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  • yid
    2 years ago

    YAWN!

    Reply
    • SP
      2 years ago

      WINNER

      Reply
  • JustASpur
    2 years ago

    You and Luka Modric need to learn to mind your own business.

    Reply
  • ColinSC
    2 years ago

    Saying he was the only one that could perform when Dembele was out shows the understanding the writer has of our team, asnd to we give a flying one whats ratfaces opinion of where our playes should be?… I agree with the other commenter… Yawn

    Reply
  • Jamie
    2 years ago

    Hard to hear as a spurs fan but he will leave. Your analysis of his performances and his strengths and weaknesses are top class. Sounds like a scouting report about to find itself in Mourinhos Intray

    Reply
  • cookie
    2 years ago

    I can suggest only one thing and that is that Bale is not the problem. The problem Christy is young inexperienced hacks, that know nothing about their prey and nothing about football. Why don’t you write a book about your life, so far. It will probably fit on one A4 sheet. Now ‘mind your own business’ and stop trying to polish your image with someone elses celeb status.

    Reply
    • ChrisWaddle
      2 years ago

      Hey cookie Arent you trying to polish your image with someone elses celeb status – Peter Beardsleys celeb status and sexy smile!!

      Reply
  • sybrian
    2 years ago

    of course he will leave but the timing of does NOT depend on the idle press like this site!!!!

    Reply
  • Jay
    2 years ago

    This is just another example of someone trying to write about nothing. There are plenty of more capable, professional, and intelligent journalists who would not write on this topic because it is just fodder. No substance. No real contribution to news or knowledge.

    Pathetic.

    Reply
  • David
    2 years ago

    Just shut up. Saying Bale will leave and providing stats to prove he’s good is like saying Britain is cold right now but Australia is warmer. It’s a long winded way of stating the obvious but to then suggest he has outgrown the team that made him is insulting and just contributes to the incessant drivel that this site produces. When he then turns into a petulant brat like Modric we can point the finger at useless hacks like you. I hope you don’t get paid for this. There are kids in special schools who could do better.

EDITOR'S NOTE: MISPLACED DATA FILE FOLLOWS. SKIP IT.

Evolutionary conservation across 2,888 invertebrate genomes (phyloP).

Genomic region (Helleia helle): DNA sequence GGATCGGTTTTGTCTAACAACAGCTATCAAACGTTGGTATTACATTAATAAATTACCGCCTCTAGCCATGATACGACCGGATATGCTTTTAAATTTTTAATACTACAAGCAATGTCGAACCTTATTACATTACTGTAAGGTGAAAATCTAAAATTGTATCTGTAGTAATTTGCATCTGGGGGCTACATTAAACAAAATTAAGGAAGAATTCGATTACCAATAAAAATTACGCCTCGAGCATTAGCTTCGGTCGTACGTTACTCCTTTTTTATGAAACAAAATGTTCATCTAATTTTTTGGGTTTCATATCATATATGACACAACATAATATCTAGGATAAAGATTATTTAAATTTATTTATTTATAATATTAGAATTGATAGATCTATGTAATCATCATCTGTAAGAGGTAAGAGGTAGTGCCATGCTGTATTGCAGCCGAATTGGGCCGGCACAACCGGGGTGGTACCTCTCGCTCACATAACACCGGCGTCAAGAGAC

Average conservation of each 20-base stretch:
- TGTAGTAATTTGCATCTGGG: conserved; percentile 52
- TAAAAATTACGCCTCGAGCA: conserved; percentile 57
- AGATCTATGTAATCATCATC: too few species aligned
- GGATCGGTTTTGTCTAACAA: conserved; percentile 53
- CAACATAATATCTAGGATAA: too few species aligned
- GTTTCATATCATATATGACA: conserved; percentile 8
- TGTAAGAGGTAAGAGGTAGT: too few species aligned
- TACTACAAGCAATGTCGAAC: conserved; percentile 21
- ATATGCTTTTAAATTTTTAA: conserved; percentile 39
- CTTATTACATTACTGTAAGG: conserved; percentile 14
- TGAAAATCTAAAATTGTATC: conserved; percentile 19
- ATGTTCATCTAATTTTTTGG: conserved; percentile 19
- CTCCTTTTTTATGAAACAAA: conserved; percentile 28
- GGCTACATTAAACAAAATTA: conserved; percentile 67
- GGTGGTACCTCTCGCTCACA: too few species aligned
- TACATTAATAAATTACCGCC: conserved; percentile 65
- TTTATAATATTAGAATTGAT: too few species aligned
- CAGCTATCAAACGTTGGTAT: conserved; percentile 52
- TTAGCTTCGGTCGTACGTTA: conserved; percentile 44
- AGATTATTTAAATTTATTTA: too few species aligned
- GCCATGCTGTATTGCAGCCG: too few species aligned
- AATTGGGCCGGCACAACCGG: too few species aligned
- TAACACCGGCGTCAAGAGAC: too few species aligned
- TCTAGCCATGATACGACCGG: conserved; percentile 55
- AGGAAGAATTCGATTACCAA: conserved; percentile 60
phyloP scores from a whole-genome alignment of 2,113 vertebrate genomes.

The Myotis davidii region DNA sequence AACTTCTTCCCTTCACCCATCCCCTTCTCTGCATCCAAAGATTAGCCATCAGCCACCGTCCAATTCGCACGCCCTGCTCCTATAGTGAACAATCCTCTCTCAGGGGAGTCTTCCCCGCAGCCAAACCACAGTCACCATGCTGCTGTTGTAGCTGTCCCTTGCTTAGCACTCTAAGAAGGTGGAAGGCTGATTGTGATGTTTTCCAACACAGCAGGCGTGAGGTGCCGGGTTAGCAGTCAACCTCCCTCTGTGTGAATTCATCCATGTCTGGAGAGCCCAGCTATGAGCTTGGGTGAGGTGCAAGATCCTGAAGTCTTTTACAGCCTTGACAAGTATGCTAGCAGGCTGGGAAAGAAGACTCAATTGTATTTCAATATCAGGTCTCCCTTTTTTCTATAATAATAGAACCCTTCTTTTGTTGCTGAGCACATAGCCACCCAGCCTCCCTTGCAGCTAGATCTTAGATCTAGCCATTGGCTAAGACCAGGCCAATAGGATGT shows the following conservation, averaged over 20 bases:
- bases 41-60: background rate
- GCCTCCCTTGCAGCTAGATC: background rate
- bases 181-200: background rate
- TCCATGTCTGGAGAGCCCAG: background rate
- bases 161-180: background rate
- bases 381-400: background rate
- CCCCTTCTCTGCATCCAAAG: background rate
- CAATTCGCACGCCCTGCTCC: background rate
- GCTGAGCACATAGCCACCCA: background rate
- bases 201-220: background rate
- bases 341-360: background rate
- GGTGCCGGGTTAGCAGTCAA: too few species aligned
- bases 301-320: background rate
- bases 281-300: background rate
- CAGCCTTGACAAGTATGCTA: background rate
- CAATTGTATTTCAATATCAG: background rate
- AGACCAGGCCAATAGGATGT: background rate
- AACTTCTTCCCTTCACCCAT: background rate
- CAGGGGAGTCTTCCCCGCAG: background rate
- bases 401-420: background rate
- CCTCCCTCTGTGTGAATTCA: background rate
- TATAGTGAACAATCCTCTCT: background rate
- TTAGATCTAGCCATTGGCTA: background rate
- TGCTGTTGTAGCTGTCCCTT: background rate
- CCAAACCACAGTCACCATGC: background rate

Reply
  • sickof cretins
    2 years ago

    Rather bland and simple article. The comment “should the Spanish giants come calling, it is hard to imagine the young Welshman will be able to resist” requires a bit more comment and analysis if this had been a grown up article rather than a largely cut and paste regurgitation of many articles in the “popular” press.E.g.
    (1) who will be managing the “Spanish giants” next season?
    (2) What will be the financial position when Spanish income taxes are rocketing?
    (3) Given the financial crisis in Spain,will Spanish local government be in a position to continue to bail out the “big” clubs by paying ridiculous amounts for the land they “buy” to subsidise the clubs?
    (4)Will Bale be happy to be a bench warmer a la Modric?
    Maybe this would take a competent and experience qualified journalist to write a coherent article.

    Reply
  • Christy Malyan
    2 years ago

    Colin, your point is rather pedantic. How does hypothesizing over Dembele being in the North London Derby have anything to do with an article about Gareth Bale?

    For those of you who feel this article is boring, fair enough, it’s largely stats based and although that thing interests some people, it is a pet hate for others.

    And Cookie, as far as my life fitting on one sheet of A4 paper, everything you’ve done in your life is that one comment you’ve just written. If I ever get round to finishing my memoirs I’ll remember to send you a signed copy.

    Jamie, thank you for your praise it is very welcome.

    Reply
    • Jay
      2 years ago

      No one wants to read your memoirs. Trust me. Especially if they are pertaining to your attempt as a sports journalist.
      And what exactly qualifies you to make such assumptions as to whether Bale has outgrown a team? Are you knowledgeable of his mental state? His personal desires and goals as a footballer? Are you intimate with the inner workings of any of the aforementioned clubs that Bale would be potentially going to, or even THFC itself?

      You have right to an opinion and hypothesis, but that doesn’t stop it from being baseless. Statistics don’t provide a base, they provide reference. I could hire a number of people to extract statistics and utilize them to justify any ridiculous comment I make.

      Anyways, this is besides the point. You are most certainly correct that Bale will depart THFC at some point. But the term “outgrown” is a gross simplification as for the reasons why.

      This is why you are a bad journalist.

      Reply